Why media aren't obliged to cover "the positive"
In Saturdays Telegram, there is a letter to the editor, complaining about its coverage a week earlier of the lawsuit launched by people who have been through the provinces residential schools.
About 3,000 former residents mostly Inuit and Metis say they suffered the same abuse as students in other residential schools across Canada. They are attempting to launch a class action lawsuit, because they cannot afford to present their cases one at a time. This is the point upon which the judge will rule.
The Telegram letter is not online, but the writer, a James Lewis, opens by recalling a conversation he once had with a former resident of Mount Cashel, who claimed he saw nothing but kindness at the orphanage.
Lewis then complains that theres no mention of kindness in The Telegram story about residential schools. He goes on to talk about various public schools and institutions established over the years to help those in need.
In times past, government legislated and taxed to build and staff those schools, Lewis writes. And before that, teachers and nurses and doctors, like the Moravian missionaries and the Grenfell people volunteered to come and work in remote places, often for small reward I find it hard to believe that all these good intentions have produced nothing better than what you report in your front-page story. Surely there must be another side, which you will perhaps let us see on another day something about kindness, generosity, respect and loving care.
This type of letter pops up with some regularity in this province, particularly when an institutional-abuse story is making headlines. The Sunday Express followed the Mount Cashel story with some vigour, and was often criticized for focusing too much on the negative.
Mount Cashel did a lot of good, people would say. Why dont you tell that story too?
I fielded a lot of calls like that, when I sat at the editors desk. So I will repeat now what I said then, for all those who still cling to this misguided point of view.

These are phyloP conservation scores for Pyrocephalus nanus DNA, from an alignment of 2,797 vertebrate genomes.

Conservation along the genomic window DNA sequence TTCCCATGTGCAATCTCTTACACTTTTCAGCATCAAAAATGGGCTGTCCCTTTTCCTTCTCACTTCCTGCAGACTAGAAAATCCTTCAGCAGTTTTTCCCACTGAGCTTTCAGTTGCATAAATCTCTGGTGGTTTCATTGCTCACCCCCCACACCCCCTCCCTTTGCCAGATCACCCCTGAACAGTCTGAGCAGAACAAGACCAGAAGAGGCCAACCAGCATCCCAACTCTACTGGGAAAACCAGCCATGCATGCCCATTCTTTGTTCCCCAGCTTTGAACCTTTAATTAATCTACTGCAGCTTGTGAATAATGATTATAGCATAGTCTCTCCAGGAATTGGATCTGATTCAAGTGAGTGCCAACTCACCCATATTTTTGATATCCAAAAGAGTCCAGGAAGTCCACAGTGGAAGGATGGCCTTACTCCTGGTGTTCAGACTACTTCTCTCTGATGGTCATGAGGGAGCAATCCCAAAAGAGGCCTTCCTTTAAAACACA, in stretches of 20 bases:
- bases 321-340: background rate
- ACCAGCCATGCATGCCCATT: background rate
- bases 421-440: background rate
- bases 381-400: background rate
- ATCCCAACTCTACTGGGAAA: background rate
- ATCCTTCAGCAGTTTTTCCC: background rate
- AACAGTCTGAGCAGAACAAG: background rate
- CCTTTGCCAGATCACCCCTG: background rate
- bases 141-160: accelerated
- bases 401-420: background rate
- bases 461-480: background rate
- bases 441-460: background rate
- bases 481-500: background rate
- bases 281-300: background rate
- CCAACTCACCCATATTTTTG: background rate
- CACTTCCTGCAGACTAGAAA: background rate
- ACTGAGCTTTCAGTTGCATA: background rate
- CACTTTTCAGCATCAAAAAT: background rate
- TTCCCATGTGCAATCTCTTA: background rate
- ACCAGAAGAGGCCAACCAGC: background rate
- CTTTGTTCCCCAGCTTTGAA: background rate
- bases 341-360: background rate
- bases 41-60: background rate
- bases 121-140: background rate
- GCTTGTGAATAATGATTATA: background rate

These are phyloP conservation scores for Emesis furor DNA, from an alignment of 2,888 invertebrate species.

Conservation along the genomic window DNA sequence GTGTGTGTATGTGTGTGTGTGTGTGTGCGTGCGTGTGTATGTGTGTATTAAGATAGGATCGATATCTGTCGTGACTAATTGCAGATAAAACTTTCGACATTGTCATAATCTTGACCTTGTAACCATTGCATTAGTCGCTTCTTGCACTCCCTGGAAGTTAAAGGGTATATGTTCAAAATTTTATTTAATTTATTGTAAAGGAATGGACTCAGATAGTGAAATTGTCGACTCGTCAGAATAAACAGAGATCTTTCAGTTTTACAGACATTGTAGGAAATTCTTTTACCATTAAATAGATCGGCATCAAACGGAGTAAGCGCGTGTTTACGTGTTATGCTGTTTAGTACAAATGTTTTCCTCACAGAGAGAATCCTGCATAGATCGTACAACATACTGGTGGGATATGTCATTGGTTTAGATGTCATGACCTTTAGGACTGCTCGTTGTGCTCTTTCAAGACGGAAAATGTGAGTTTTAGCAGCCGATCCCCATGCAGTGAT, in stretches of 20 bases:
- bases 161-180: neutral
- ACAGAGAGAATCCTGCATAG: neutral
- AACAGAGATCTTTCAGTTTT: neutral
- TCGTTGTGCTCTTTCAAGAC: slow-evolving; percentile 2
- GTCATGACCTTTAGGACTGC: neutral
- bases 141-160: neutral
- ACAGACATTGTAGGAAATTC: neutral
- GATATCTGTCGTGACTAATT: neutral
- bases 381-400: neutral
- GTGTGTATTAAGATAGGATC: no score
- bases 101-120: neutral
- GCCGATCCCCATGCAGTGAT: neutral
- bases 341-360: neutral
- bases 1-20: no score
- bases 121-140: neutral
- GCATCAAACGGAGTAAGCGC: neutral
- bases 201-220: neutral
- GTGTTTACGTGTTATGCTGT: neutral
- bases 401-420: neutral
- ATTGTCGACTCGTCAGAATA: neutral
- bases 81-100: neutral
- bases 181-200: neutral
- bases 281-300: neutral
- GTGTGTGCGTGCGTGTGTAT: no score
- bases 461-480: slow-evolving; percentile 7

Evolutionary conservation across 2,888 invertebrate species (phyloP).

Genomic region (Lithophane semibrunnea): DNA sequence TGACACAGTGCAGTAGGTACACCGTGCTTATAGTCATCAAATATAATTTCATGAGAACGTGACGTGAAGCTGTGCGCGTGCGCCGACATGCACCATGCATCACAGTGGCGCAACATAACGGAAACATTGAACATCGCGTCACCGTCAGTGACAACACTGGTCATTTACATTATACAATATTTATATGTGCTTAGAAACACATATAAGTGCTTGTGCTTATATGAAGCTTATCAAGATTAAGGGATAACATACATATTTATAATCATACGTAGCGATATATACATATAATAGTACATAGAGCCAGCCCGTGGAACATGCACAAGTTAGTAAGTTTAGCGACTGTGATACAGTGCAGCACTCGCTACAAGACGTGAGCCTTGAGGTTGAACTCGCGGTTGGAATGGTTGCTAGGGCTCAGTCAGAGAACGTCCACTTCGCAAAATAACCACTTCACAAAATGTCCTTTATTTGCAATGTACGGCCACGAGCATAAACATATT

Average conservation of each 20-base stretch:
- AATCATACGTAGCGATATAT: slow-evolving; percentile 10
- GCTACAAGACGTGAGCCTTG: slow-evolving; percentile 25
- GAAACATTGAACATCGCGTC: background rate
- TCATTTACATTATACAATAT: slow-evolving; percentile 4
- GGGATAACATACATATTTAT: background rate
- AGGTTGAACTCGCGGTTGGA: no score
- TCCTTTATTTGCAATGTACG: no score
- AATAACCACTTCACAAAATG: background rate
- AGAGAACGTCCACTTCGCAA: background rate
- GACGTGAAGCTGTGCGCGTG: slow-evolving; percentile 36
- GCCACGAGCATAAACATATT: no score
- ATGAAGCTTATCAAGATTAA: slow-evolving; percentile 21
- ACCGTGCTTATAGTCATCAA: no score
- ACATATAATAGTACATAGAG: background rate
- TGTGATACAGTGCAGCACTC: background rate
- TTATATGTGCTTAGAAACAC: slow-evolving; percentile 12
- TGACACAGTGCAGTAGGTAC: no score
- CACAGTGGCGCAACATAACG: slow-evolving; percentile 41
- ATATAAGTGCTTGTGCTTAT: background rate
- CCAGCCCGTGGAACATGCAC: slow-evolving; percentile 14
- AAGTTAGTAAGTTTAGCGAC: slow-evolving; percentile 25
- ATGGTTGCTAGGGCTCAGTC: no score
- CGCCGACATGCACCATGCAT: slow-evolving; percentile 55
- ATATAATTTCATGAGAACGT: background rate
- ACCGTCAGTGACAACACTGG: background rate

It isnt news when anything be it institution, person or machine works as intended.
For example, an airplane lands safely, without incident. Not news.
An airplane crashes, killing all on board. Big news.
A parent raises a healthy, well-adjusted child. Not news at all. But when a parent abuses or even murders a child, that makes major headlines.
A policeman enforces the law to the best of his ability. So what? A policeman gets busted for taking bribes from the mob? Tell me more about that
More to the point, an orphanage raises children in a caring, nurturing environment. Nice, but its working as it should. It isnt news. But when an orphanage physically and sexually abuses children in its care, thats a blockbuster. The world needs to know about that.
When someone accused our newspaper of being too negative, I responded with a line learned from publisher Michael Harris:
We are not concerned about positive or negative. We are concerned about accurate versus inaccurate.
Fortunately - and coincidentally - there was also a balancing viewpoint in Saturdays paper. Columnist Bob Wakeham wrote about a CBC documentary he produced in 1997 about Belevedere Orphanage, operated by the Congregation of the Sisters of Mercy.
Again, people will point out all the good that was done by the Sisters of Mercy. But consider this: of the 43 former residents of Belvedere who were contacted by the CBC, 38 told stories of physical abuse.
Its not only the average Joe who doesnt understand what constitutes a news story. Our premier is guilty of the same mistake. On June 9 (not to be confused with yesterday's outburst), while talking on Open Line about our health care system, Williams attacked the media for not accentuating the positive. Heres the quote:
You know whats lost here, which really saddens me and really sickens me? Williams said. There are thousands and tens of thousands of wonderful stories that come out of that place over there, and every other hospital in this province. There are tens of thousands of health care professionals that are doing an absolutely outstanding job. There are thousands and thousands of patients who are delighted with the health care that they get, and all we get from the media is the negativity and the bad stories and the tough stories. I think it is about time people started to congratulate the health care system in this province.
The premier, like many in this province, doesnt realize its not the job of the media to stand behind him, singing in the choir.
Their job is to be in his face, asking tough questions.
Its a fundamental law that will not change in a free society.
However, as we saw yesterday, the premier has some trouble debating contrary ideas and dealing with tough questions.
If he cant take the heat, he really should get out of the kitchen.